An H5N1 bird flu outbreak has hit Vietnam’s southern Long An province, killing thousands of chicken and ducks in the Long Son commune, Can Duoc district.
According to the provincial Department of Agriculture and Rural Development, the H5N1 virus hit the farms owned by two families in the commune. One of the families lost about 3,600 ducks.
Local government agencies had to cull sick birds, as well as isolate and disinfect areas hit by the disease, tighten control of fowl transport in the affected areas and intensify bird flu vaccination.
Vietnam, however, has no report of new human cases of H5N1 infection since 2014, according to the country’s Ministry of Agriculture and Rural Development.
Courtesy of khmertimeskh.com
Bird flu scare continues to persist in Bihar as 400 chickens were found dead at a poultry farm at a village in Bikram block in Patna district in the last 24 hours.
More than 2,000 birds, including chicken and ducks have been culled in a village at Munger after tests confirmed H5N1 virus.
Courtesy of timesofindia.indiatimes.com
A poultry farm in Wicomico County had an inconclusive test for avian influenza, leading to 40,000 chickens being put down at a farm in Powellville.
The farm was experiencing “higher than normal mortality” and was submitted to the Maryland Department of Agriculture laboratory for a disease screening, according to a release from Delmarva Poultry Industry, Inc. Disease screenings include testing for bird flu.
Bird flu is a viral disease that affects multiple species throughout the world, according the Maryland Department of Agriculture. The risk of infecting humans is very low and is often limited only to the people in direct contact with the birds, although occasionally other people have been affected.
Courtesy of eu.delmarvanow.com
The number of hogs and poultry killed in Hurricane Florence flooding is already double the casualties from Matthew in 2016, and the losses are expected to mount this week as new information comes in from farmers as they gain access to their properties.
Meanwhile, the number of hog waste lagoons in North Carolina that are damaged or overflowing continues to increase.
The N.C. Department of Agriculture and Consumer Services said Tuesday that so far 3.4 million chickens and turkeys have been killed by Florence, and 5,500 hogs have perished since the storm deluged the state. In preparation for the advancing storm, farmers were moving their swine to higher land, but the intensity of the flooding exceeded all expectations. The N.C. Pork Council said some of the hogs drowned in flood waters, and others were killed by wind damage to barns.
The agriculture agency provided no details as to which counties or farming operations suffered the losses. The only specifics have come from a note to investors issued by Sanderson Farms, saying that flooding claimed 1.7 million broiler chickens out of its 20 million in the state, ranging in age from 6 days to 62 days.
Sanderson Farms said that 60 broiler houses and four feeder houses were flooded. Farmers, who are contracted to Sanderson, could be out of power for as long as three weeks, and are running on emergency diesel fuel. Sanderson Farms noted that about 30 independent farms that supply its chickens are isolated by flood waters and unreachable at this time. Each of the farms houses about 211,000 chickens, totaling more than 6 million birds that can’t be reached with chicken feed.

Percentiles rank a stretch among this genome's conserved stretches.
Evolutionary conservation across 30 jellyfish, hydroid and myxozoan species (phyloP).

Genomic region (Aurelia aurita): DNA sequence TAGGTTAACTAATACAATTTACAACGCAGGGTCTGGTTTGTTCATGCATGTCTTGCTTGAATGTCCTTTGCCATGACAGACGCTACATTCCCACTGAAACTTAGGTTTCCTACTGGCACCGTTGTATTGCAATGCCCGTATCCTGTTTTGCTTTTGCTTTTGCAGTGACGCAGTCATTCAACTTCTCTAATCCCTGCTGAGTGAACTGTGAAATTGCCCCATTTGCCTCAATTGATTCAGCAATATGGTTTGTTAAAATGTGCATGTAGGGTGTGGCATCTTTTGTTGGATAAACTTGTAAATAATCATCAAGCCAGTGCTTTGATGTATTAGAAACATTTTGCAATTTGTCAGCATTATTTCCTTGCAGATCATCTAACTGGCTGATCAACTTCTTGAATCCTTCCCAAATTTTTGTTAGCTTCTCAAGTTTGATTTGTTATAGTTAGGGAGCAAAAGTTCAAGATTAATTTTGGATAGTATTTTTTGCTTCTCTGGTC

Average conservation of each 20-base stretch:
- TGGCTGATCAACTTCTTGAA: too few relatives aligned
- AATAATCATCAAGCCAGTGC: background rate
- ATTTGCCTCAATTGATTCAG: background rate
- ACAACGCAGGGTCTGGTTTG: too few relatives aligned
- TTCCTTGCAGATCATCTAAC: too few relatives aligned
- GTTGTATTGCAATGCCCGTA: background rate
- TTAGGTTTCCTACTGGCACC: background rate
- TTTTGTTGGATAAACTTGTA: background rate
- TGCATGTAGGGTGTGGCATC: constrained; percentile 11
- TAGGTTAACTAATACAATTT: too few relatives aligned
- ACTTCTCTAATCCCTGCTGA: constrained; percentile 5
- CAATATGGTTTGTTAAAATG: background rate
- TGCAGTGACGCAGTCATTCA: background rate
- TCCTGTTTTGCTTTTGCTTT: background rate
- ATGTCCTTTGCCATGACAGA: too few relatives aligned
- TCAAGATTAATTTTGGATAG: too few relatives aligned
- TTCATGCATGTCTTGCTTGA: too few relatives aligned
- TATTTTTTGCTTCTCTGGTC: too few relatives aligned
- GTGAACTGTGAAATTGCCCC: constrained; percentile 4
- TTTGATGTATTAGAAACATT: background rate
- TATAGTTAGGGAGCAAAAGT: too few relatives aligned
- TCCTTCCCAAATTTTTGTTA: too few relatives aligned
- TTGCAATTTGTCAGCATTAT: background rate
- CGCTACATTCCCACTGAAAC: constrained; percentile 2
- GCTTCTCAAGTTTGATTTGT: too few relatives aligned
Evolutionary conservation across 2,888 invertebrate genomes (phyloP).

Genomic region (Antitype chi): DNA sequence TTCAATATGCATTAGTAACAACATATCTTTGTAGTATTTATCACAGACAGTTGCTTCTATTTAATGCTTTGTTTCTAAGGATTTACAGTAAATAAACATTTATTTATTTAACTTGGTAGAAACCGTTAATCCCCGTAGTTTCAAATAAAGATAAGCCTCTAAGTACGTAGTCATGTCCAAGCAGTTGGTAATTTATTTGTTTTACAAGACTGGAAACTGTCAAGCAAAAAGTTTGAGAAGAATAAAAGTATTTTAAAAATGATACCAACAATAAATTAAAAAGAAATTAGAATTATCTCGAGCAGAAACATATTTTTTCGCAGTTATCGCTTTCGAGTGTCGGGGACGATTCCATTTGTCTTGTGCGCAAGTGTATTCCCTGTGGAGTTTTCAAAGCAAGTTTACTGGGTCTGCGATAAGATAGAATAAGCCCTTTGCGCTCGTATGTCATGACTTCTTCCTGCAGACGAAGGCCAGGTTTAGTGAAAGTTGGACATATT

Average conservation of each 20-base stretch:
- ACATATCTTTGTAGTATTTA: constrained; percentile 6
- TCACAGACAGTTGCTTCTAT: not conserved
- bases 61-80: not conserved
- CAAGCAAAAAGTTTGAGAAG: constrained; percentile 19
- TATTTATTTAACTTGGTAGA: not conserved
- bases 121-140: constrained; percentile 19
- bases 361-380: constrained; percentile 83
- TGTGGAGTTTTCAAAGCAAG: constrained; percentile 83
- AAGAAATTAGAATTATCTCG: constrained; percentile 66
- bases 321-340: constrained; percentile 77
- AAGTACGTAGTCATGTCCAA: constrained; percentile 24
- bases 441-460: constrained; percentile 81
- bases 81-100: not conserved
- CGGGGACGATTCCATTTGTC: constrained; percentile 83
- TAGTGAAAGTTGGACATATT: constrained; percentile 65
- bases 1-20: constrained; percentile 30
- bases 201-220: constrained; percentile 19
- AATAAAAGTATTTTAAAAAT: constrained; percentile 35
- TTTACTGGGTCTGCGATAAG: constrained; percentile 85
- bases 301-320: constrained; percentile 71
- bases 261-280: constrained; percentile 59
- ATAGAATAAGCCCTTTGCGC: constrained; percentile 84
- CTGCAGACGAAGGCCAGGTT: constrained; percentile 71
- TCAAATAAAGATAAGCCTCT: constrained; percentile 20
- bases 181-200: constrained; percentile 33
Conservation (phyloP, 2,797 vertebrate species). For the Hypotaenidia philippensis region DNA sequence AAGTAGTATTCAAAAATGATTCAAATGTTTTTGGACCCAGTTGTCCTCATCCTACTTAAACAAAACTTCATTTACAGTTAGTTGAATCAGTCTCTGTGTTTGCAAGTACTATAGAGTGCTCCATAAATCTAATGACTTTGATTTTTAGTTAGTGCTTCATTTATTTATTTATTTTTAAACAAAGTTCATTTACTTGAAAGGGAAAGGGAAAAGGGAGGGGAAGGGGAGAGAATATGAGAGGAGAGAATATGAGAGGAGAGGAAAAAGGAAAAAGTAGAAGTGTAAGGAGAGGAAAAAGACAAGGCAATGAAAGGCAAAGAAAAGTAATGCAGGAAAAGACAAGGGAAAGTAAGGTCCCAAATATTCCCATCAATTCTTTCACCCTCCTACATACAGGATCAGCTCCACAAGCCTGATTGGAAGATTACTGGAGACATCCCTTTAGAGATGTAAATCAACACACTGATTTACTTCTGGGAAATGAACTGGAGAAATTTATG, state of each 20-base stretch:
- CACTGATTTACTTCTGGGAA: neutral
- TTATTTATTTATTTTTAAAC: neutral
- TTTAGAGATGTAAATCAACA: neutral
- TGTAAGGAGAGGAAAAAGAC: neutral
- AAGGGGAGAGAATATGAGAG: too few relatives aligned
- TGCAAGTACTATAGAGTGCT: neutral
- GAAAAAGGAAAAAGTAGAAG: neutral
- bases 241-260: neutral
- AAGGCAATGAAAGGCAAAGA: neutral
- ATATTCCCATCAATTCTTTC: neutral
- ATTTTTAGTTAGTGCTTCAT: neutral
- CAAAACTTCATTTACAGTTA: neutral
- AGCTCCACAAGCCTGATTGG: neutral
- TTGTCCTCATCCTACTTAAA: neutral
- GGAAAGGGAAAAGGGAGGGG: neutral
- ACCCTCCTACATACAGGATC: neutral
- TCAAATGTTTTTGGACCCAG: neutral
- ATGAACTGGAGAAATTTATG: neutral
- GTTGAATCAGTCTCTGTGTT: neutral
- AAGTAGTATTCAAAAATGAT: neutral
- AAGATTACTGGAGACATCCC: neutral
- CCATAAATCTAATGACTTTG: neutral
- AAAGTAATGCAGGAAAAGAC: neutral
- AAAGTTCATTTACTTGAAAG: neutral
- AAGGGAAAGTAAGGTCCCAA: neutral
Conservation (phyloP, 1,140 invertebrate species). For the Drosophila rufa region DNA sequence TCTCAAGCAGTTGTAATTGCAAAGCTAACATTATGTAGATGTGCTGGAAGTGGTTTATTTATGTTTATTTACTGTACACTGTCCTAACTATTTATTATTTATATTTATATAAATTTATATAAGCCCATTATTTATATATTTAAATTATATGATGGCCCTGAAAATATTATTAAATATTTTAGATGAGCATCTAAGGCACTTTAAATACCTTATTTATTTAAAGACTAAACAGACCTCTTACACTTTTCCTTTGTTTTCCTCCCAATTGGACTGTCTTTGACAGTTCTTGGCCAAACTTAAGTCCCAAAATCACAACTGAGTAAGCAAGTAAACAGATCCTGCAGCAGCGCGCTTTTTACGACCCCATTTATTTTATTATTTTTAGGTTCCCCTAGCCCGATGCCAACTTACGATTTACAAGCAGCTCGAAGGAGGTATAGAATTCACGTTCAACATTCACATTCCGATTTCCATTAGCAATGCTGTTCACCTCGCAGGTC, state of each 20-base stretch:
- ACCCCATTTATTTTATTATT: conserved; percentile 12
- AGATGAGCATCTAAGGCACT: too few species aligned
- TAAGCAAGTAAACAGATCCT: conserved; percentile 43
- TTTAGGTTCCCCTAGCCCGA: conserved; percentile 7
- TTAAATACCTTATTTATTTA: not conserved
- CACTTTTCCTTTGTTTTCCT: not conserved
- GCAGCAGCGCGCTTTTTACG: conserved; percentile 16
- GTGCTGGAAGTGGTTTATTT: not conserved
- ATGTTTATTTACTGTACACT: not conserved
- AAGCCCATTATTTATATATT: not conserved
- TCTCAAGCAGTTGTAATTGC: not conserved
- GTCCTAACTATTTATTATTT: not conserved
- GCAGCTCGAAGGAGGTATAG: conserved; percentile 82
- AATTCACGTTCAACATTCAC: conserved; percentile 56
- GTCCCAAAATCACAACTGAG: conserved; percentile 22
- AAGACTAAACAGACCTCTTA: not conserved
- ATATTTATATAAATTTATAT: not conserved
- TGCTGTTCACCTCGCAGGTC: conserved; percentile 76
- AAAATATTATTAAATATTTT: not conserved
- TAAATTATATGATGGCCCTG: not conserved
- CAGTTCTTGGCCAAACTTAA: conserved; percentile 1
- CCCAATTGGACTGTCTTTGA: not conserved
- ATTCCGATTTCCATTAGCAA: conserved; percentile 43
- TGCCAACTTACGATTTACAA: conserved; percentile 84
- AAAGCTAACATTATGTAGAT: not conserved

Courtesy of newsobserver.com
The agrarian Union had warned of the impact that would mean for this sector the recent heat waves lived in the province of Ourense. Past them, and made the corresponding studies, encrypt between 5 and 9 per cent the mortality of birds in farms.
Figures that may vary slightly due to various animals could not recover from the impact of the heat wave. However, since Unions Agrarias guarantee that there will be, in any case, risks for consumption.
Courtesy of cadenaser.com
All poultry exports from Sabah have automatically been stopped, following detection of bird flu in chickens in Tuaran on Aug 3.
Sabah Agriculture and Food Industries minister Junz Wong said this was to prevent the spread of the virus outside of the contaminated area.
However, he did not specify how many stocks or which countries are affected by the export halt.
“For Brunei, they themselves requested to stop the import of our poultry following this incident,” Wong said during a press conference on Monday (Aug 13).
A total of three chickens from two villages in Tuaran have been detected with the bird flu virus.
Meanwhile, villagers whose poultry have been culled following the detection of bird flu in Tuaran will be compensated.
Wong said villagers reared chicken mostly for their own consumption, and the culling has caused them losses.
“So, we will be compensating the affected villagers accordingly,” he said.
Meanwhile, he said poultry farmers would not be compensated as such because they knew the risks when venturing into the industry.
Almost 30,000 chicken and poultry have been destroyed after the detection of the virus.
Wong also said that the bird flu virus is believed to have originated from imported chickens, which were used in illegal cock-fighting activities.
On other matters, Sabah will have a standard operating procedure (SOP) to streamline the processing of bird’s nests for export to China.
“We want things done directly from Sabah and not have to go through Peninsular Malaysia,” he said, adding this move is expected to benefit locals.
Wong said those interested to venture into the bird’s nests business can go to his ministry to get their application forms.
Courtesy of thestar.com.my
THE Sabah Veterinary Services Department culled about 10,000 chickens in Tamparuli, at a poultry farm where bird flu has been detected, said the health division deputy director Dr Peter Lee Ah Kong.
He said 18,000 chickens at another farm unaffected by the bird flu virus would be culled tomorrow.
Courtesy of themalaysianinsight.com